Mentorship: What’s The Big Deal About It? ✔

Like Yoda to Luke Skywalker and Uncle Ben to Spiderman, having a mentor can take you from zero to hero.

Having a mentor can take you from being a regular person to being the best in what you do

I’ll soon get to why a mentor can be an important part of your career and how to find one.

But first, let’s define what a mentor is or rather, is not.

A mentor is not a coach or a counselor.

Want to create the most revolutionary mobile app of the decade? A mentor will not teach you how to do that.

Want a six-figure salary? A mentor will not magically give you a top-level position.

Mentors understand your long-term career goal. They guide you. They tell you what you should look out for. But it’s not their job to design a detailed roadmap for your goal.

They will open doors for you but they won’t hold your hand every step of the way.

Think of it more like a compass and not GPS navigation. It shows you the direction but it’s still up to you to decide how to get there.

This is how you begin.

Alright, I definitely mislead you a bit here by showing you the picture of Yoda. A mentor isn’t necessarily this wise old village elderly with decades of life experience.

In mentorship, you are probably better off being mentored by someone you can relate to career-wise.

Here is why relatability is important.

Let’s say you’re a 23-year-old graduate who wants to launch a tech startup. You’re thinking of becoming a protégé of someone who has worked with the big names in the tech industry for the past 20 years.

That person may offer you valuable advice, but that’s just it. The experiences they’ve had 10 or 20 years ago is completely different from what someone like you might face at this point.

So, if you’re looking for a mentor to guide you in a tech startup, you could consider that 30-year-old who successfully launched startup five years ago. They may not be as experienced as the industry veteran but they have most likely gone through similar things as you.

They can help you avoid making the same mistakes that they did in the past.

Another value in a mentorship is having a network you can tap into.

For example, if you’re looking for potential investors to help you fund that startup, then your mentor might be able to help by introducing you to someone in their network.

And speaking of network, your potential mentor might just be found in your own circle.

Maybe your college roommate has found success in management consulting and you want to get into that too? Or you could ask a cousin who has successfully made an enterprise out of developing mobile applications. How about that former colleague who’s made a name in eCommerce?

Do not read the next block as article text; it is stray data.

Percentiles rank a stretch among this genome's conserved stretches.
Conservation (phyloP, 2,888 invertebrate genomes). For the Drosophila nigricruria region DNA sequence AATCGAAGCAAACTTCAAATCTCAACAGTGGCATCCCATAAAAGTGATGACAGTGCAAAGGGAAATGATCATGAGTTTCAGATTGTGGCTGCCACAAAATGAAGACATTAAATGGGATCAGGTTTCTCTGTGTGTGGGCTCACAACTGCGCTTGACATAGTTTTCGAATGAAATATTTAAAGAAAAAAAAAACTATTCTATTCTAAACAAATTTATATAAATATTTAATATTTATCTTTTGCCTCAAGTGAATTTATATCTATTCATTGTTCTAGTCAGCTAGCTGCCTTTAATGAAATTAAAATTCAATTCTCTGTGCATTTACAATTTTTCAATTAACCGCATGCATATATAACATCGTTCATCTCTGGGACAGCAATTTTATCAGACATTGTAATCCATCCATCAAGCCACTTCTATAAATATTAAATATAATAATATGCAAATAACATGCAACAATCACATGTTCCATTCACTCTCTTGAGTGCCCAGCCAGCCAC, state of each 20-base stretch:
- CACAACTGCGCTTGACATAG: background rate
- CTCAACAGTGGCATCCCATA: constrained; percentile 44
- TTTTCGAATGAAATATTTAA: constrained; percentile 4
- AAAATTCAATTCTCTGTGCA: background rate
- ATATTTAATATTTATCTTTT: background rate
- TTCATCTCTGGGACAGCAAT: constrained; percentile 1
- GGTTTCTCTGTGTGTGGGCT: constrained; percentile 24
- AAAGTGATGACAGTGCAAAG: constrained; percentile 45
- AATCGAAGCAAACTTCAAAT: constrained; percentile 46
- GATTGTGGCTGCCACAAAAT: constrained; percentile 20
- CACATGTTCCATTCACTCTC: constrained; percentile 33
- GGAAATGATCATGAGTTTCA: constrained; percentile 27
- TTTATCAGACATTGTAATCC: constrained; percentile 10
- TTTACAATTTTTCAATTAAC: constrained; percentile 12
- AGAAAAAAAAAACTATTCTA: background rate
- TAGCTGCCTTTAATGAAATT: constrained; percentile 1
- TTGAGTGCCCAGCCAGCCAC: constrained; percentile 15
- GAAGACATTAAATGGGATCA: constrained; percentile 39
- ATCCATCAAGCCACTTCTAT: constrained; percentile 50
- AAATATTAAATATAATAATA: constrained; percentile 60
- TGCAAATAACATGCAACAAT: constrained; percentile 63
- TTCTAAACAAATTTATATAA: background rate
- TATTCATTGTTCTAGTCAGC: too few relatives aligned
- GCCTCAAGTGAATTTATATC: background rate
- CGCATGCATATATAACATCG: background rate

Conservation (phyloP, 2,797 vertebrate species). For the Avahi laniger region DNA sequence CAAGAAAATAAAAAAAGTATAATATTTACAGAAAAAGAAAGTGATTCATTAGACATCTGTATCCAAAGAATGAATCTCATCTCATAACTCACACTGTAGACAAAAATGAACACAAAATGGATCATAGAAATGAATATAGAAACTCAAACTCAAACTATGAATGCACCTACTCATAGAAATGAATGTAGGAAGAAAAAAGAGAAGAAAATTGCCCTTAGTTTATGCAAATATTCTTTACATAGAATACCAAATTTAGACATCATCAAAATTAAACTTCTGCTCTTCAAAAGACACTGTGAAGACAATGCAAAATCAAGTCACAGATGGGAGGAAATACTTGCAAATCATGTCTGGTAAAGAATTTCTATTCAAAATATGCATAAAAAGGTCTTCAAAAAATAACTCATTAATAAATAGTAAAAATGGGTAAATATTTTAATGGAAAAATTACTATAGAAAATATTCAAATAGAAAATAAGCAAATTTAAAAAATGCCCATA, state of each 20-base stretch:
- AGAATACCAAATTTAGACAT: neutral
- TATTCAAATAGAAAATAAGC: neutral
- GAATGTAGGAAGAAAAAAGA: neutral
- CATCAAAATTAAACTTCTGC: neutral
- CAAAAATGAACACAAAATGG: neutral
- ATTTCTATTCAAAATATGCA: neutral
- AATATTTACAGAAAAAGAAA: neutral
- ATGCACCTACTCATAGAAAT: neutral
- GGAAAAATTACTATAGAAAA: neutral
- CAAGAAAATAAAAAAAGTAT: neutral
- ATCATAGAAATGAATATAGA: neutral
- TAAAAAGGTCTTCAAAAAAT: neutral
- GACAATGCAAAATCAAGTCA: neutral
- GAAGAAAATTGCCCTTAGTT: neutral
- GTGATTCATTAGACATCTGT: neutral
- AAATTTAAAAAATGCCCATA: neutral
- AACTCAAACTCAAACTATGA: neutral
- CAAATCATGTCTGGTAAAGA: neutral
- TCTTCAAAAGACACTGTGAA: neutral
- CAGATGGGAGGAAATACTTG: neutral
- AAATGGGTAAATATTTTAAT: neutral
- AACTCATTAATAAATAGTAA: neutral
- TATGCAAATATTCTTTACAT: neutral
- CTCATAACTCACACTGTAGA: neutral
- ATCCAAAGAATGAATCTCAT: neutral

A mentor can be anyone – sometimes you don’t have to look too far.

Now, we all know that there are many reasons why people would want a mentor in their lives. Salary increase. Promotion. Opportunities. Job satisfaction. Career advancement. The list goes on.

Having a mentor sure sounds like a good idea for your career but how would the mentor benefit from the relationship? Why would anyone mentor you in the first place?

Here are some reasons why someone would mentor you.

If you work in the same company, then they could see you as a soldier helping their agenda. You can become that extra voice to help your mentor get that promotion.

Total win-win.

If you are an entrepreneur, your mentor may benefit from your product or services or you may even end up becoming joint-venture partners.

In addition, mentor-mentee relationships go way back millions of years in our history.

It existed in society even in the early ages. We just didn’t call it that. People didn’t have internet or media that time, printing press wasn’t invented. Information was scarce. The only way to get information was by acquiring it from the village’s elderly mentors.

They taught us the good berries and bad berries – in a sense, that little information they gave us made us survive.

Now things obviously changed.

Sure people make more informed decisions now, but we still value having a trusted person to help us in career or personal development.

And for good reasons.

So look around, find a mentor who will help you get where you want to be. You may be just one advice away from getting there.

 

Best,

Deniz